Evaluation of the Veloway 1: A natural experiment of new bicycle infrastructure in Brisbane, Australia

Heesch, Kristiann, James, Bruce, Washington, Tracy L., Zuniga, Kelly Draper, & Burke, Matthew (2016) Evaluation of the Veloway 1: A natural experiment of new bicycle infrastructure in Brisbane, Australia. Journal of Transport and Health. (In Press)

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Bicycle infrastructure is being constructed in Australia to encourage safer and faster cycling trips. However, there has been limited evaluation of the impact of infrastructure investments. This study examined the behavioural impact of a new segment of a dedicated bikeway (Veloway 1 [V1] Stage C) that links southern suburbs with Brisbane city centre. The V1 Stage C opened in June, 2013. Cyclists who used a pre-existing shared path that links southern suburbs with the city centre completed an intercept survey pre- and post-V1 Stage C opening. Cyclists who used the V1 Stage C after it opened completed the same survey at the same time post-V1 Stage C opening. Survey data were complemented by GPS bicycle count data from cyclists riding on the main cycle routes into the city centre from southern suburbs: the V1 Stage C, the pre-existing shared path and a major arterial road. Survey data showed that pre- to post-V1 Stage C opening, average bicycle trip distance of cyclists using the shared path decreased (p=0.002), and the main catchment area of that path narrowed to suburbs to the west of it (p<0.001). Compared to cyclists using the shared path post-V1 Stage C opening, those using the V1 were travelling longer distances (p=0.02) and were more committed to making their trip by bicycle (p=0.001). The GPS bicycle counts increased monthly on the V1 Stage C after it opened (p<0.002). GPS bicycle counts on the alternative routes did not change (p=0.84). There were greater increases in monthly counts of cyclists approaching Brisbane from the south post-V1 Stage C opening than pre-opening. The findings suggest that veloways like the V1 can attract cyclists travelling from outer suburbs into a city centre.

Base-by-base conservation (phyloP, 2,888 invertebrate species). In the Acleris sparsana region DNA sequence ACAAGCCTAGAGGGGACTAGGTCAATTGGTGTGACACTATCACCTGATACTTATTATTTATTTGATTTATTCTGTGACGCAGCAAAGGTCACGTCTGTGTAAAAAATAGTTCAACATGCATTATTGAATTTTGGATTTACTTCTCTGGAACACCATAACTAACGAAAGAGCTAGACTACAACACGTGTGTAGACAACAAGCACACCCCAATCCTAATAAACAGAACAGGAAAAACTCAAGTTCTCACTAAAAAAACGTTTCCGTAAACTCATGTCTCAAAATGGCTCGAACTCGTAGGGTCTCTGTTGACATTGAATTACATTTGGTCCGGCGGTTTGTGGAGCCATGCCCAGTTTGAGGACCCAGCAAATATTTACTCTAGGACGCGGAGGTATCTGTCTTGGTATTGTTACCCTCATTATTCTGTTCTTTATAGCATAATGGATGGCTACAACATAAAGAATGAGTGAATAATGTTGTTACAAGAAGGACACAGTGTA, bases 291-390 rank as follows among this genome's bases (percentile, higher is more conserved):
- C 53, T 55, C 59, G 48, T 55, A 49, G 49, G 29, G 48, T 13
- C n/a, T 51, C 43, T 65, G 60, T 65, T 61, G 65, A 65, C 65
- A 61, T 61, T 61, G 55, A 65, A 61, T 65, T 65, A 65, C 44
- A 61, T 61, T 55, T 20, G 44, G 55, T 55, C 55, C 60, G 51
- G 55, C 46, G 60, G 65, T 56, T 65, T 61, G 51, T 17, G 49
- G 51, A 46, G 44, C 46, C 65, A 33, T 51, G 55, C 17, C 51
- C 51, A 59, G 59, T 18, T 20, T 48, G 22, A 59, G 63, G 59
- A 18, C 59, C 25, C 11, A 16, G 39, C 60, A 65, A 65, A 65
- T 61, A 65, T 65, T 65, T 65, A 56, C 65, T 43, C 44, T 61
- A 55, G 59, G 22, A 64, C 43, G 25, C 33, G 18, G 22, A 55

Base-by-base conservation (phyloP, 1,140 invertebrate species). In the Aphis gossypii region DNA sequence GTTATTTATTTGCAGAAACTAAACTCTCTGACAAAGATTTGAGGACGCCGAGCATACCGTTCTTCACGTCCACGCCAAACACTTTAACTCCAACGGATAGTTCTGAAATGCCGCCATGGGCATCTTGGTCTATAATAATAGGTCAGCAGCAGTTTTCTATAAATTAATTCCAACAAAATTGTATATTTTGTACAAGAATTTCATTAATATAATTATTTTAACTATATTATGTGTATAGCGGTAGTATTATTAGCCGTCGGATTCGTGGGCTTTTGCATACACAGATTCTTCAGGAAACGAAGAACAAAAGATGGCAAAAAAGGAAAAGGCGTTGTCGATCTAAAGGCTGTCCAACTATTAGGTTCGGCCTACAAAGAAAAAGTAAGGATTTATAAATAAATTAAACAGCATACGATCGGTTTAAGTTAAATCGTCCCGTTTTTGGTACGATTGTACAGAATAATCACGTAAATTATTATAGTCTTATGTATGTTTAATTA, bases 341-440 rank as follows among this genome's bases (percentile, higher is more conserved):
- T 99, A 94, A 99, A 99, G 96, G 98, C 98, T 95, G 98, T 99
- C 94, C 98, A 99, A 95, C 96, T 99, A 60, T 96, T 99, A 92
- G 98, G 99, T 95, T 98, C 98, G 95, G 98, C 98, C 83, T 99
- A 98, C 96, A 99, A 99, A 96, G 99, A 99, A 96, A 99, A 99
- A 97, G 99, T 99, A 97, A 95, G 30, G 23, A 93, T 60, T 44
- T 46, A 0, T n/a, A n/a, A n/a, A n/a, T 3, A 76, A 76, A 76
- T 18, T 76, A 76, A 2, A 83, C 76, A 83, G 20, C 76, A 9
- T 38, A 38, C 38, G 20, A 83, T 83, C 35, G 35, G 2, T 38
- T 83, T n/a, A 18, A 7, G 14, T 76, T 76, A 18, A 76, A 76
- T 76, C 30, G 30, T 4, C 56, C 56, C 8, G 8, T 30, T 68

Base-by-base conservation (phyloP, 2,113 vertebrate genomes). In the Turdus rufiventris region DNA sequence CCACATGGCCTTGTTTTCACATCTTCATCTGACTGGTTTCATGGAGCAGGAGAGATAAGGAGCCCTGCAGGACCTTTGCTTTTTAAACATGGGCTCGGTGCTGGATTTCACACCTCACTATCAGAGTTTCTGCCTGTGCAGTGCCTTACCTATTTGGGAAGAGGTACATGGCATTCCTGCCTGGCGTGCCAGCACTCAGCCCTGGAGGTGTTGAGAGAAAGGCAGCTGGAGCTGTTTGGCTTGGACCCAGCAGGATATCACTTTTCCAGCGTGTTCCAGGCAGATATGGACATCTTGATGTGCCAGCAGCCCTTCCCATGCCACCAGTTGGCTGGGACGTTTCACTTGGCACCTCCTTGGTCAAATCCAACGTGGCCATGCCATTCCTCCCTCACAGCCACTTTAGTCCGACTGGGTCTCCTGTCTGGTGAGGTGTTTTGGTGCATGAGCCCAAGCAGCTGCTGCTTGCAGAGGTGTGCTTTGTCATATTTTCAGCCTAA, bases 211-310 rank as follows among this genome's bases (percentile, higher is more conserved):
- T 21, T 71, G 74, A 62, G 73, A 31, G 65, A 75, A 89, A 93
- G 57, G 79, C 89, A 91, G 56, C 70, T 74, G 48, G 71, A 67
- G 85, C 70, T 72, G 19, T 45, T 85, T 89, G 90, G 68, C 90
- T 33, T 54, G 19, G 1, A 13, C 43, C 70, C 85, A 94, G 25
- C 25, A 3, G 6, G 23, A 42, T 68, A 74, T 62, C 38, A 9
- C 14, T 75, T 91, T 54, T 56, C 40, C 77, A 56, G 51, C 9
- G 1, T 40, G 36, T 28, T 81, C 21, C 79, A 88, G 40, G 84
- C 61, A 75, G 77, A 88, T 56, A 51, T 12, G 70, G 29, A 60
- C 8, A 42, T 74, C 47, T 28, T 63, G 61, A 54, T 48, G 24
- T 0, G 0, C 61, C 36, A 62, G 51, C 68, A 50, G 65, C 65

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ID Code: 96238
Item Type: Journal Article
Refereed: Yes
Keywords: active travel, bicycle, GPS, physical activity, evaluation, built environment
ISSN: 2214-1413
Divisions: Current > Schools > School of Civil Engineering & Built Environment
Current > QUT Faculties and Divisions > Faculty of Health
Current > Institutes > Institute of Health and Biomedical Innovation
Current > QUT Faculties and Divisions > Science & Engineering Faculty
Current > Schools > School of Public Health & Social Work
Copyright Owner: Copyright 2016 Elsevier
Deposited On: 19 Jun 2016 22:28
Last Modified: 29 Jul 2016 07:03

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